Rescue workers use a stretcher to carry a woman who was rescued from a collapsed house in Mashiki town, Kumamoto prefecture, southern Japan, on Friday, April 15, 2016. Photo Kyodo/Reuters

Rescue workers use a stretcher to carry a woman who was rescued from a collapsed house in Mashiki town, Kumamoto prefecture, southern Japan, on Friday, April 15, 2016. Photo Kyodo/Reuters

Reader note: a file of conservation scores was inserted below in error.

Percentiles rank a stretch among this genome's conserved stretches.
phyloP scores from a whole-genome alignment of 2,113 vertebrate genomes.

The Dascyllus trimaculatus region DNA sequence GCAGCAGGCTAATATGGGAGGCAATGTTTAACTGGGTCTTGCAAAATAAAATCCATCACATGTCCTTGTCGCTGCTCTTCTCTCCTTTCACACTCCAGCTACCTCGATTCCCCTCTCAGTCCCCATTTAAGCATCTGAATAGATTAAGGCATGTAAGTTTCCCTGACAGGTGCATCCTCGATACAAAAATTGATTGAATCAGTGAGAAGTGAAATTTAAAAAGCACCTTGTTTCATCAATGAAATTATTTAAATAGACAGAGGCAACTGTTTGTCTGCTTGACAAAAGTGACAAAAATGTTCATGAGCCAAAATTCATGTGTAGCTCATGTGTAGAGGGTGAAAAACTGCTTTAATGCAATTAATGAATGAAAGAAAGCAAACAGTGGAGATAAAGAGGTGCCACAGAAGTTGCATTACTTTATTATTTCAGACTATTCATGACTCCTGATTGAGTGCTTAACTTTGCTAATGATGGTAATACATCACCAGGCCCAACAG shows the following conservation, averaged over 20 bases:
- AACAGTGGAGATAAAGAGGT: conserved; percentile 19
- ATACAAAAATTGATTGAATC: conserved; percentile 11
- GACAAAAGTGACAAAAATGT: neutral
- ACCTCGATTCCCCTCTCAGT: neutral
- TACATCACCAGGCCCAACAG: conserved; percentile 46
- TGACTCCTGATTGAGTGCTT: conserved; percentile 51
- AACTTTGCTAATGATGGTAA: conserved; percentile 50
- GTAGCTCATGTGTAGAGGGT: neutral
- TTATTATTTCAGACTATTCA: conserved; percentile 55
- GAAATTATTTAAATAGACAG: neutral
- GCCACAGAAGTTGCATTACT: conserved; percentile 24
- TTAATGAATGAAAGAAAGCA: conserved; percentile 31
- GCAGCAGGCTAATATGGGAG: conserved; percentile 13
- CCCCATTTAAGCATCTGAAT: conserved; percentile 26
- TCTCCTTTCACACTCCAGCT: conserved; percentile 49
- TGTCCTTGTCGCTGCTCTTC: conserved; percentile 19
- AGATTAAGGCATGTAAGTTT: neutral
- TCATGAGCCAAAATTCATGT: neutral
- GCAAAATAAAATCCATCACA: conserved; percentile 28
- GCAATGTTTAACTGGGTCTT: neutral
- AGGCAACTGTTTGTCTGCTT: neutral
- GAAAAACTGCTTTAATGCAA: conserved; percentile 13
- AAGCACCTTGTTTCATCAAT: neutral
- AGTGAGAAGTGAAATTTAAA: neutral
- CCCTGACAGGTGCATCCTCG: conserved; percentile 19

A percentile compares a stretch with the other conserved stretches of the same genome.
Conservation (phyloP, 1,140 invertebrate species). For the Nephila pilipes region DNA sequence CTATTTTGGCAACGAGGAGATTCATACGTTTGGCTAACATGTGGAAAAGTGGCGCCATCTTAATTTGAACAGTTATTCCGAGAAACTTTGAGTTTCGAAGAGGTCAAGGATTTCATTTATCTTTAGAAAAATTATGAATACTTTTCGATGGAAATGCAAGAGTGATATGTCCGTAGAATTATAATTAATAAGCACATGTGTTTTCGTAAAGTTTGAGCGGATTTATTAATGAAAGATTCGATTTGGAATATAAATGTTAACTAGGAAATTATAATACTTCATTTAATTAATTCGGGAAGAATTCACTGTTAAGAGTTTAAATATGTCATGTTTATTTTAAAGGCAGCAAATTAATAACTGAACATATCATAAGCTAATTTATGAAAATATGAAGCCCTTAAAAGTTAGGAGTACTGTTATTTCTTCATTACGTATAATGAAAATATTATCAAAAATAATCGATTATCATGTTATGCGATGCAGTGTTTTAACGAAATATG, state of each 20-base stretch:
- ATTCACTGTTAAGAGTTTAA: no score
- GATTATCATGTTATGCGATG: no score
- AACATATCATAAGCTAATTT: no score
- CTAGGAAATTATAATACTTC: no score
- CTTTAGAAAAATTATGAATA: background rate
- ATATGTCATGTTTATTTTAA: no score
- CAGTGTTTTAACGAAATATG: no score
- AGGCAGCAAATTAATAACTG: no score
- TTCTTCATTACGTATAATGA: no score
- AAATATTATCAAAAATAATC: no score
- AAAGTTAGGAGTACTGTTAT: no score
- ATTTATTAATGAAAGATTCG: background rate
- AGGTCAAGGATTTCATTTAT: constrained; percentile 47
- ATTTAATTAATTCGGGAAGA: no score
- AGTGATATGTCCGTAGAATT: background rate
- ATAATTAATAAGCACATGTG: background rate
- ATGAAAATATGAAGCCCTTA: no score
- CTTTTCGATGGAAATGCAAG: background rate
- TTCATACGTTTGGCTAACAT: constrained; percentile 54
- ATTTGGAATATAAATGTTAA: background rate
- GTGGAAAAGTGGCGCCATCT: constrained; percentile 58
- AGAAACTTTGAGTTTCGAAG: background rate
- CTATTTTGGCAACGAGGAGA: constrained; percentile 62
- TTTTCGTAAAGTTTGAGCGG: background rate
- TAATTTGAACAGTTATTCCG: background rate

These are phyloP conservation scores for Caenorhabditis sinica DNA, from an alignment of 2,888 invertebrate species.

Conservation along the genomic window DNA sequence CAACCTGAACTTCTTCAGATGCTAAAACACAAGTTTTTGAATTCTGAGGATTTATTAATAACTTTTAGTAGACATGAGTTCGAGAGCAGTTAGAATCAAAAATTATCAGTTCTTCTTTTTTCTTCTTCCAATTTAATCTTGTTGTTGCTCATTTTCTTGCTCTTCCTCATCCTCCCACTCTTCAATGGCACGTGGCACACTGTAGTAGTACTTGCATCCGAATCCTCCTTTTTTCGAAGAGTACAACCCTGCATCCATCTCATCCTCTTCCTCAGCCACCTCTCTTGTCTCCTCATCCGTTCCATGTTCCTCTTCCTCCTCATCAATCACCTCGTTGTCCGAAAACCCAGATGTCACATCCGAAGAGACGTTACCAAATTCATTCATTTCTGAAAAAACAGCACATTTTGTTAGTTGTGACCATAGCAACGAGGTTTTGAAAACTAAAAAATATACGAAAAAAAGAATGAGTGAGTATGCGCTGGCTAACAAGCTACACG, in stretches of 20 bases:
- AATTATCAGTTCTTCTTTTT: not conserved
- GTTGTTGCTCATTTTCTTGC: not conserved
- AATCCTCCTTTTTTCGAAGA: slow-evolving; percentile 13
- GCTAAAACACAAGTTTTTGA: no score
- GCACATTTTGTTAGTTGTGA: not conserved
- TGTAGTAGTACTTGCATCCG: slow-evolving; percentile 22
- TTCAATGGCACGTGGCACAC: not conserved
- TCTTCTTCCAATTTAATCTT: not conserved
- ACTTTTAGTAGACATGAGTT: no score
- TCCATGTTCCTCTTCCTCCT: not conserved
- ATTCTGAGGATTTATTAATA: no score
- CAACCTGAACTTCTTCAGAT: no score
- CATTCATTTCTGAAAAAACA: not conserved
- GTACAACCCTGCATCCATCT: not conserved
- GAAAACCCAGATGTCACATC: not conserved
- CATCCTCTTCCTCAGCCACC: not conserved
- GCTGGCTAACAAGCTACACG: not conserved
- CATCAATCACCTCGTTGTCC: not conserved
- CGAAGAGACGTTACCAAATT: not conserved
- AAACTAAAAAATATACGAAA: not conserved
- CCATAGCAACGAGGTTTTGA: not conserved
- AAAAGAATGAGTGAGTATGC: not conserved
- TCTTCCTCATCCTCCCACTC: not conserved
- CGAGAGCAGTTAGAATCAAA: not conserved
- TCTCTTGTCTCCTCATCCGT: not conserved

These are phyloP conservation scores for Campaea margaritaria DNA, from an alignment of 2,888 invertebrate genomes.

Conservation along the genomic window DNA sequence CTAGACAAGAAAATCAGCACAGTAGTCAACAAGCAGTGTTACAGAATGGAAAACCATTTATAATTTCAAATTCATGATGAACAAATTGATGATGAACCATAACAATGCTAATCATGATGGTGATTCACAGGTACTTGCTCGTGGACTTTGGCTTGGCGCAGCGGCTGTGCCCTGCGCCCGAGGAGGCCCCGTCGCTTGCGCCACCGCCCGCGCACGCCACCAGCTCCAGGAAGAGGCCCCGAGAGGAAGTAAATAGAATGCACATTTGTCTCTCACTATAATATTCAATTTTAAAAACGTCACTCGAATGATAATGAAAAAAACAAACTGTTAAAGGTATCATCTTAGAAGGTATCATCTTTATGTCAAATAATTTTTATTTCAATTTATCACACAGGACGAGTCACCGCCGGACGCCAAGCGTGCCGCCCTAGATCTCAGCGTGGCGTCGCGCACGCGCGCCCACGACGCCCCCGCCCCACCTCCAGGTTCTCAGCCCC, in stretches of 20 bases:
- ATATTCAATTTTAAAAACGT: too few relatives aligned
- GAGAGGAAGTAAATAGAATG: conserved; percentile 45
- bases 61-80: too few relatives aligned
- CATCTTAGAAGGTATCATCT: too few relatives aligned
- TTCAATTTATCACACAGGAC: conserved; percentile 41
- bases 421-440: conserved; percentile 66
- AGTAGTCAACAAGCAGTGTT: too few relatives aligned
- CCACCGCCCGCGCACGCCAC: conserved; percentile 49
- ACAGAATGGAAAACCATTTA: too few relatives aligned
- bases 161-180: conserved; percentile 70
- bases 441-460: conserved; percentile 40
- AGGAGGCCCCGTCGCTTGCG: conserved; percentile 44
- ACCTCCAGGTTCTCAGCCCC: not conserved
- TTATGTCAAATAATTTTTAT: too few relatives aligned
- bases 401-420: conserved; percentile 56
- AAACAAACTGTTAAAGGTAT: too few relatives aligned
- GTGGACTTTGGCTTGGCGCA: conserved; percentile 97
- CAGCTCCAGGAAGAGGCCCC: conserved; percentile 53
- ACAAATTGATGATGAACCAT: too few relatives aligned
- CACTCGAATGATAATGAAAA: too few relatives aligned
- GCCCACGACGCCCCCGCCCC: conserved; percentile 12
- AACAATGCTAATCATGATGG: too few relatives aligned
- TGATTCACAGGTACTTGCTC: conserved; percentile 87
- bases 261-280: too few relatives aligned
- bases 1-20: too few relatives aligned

Mashiki, April 15 Rescuers searched through rubble for possible survivors today after a powerful earthquake in southern Japan left at least nine people dead and hundreds injured, though officials said the toll was unlikely to rise dramatically. Tens of thousands of people fled their homes after the 6.5-magnitude quake struck the southwestern island of Kyushu on Thursday night, leaving lumps of broken concrete strewn in the streets. Houses collapsed, factories stopped work and a high-speed train was derailed, while the roof of the treasured Kumamoto castle in the southern city of the same name was also damaged. “The house shook up and down,” said Nobuyuki Morita, 67, a resident of the worst hit town of Mashiki in Kumamoto prefecture, adding that he was watching TV at home when the quake struck. “I was really surprised,” he said. “I had never experienced such a big quake since I was born.” He and his wife spent the night in their car as the roof of their house had collapsed and furniture toppled over. Dozens of aftershocks followed the quake, which hit at 9:26pm (1226 GMT) on Thursday evening, and officials warned the death toll could rise as rescuers scoured the collapsed structures. As rescue workers toiled through the night, an eight-month-old baby girl was pulled from the rubble alive and unharmed. “As far as we can tell from infrared images from a police helicopter, there appears to be a significant number of houses destroyed or half-collapsed,” said disaster minister Taro Kono. Rescuers were concentrating their searches in Mashiki, near the epicentre of the quake where eight of the nine deaths occurred. On the streets, the remains of collapsed Japanese-style houses -- many of them aged, wooden structures -- could be seen, and damaged roof tiles lay in piles. A rescue team with several search dogs patrolled around half-collapsed houses in the town but no new deaths have been announced for more than 11 hours. Scores of people spent the night huddled in front of Mashiki’s town hall, some in tears, while others wrapped themselves in blankets to ward off the nighttime chill. Nuclear plants in the region were unaffected, but several major manufacturers, including Honda, Bridgestone and Sony said they had suspended operations at factories in the area. Train services on Kyushu were temporarily halted after the earthquake and a super fast bullet train derailed -- luckily while it was empty -- said Yusuke Nanri, a spokesman for operator JR Kyushu. Bullet train services, however, remained suspended, JR said on its website. Some 1,600 military personnel were joined by nearly 2,000 police officers and more than 1,300 firefighters to help in the search and rescue efforts, Suga said. The initial quake, which struck at a shallow depth of 10 kilometres (6.2 miles), was followed two and a half hours later by another measuring 6.4 magnitude, according to Japan’s meteorological agency. The US Geological Survey measured it a lower 6.2 magnitude. In total, more than 130 tremors rocked the region after the first one hit, and officials warned this could continue for a week or so.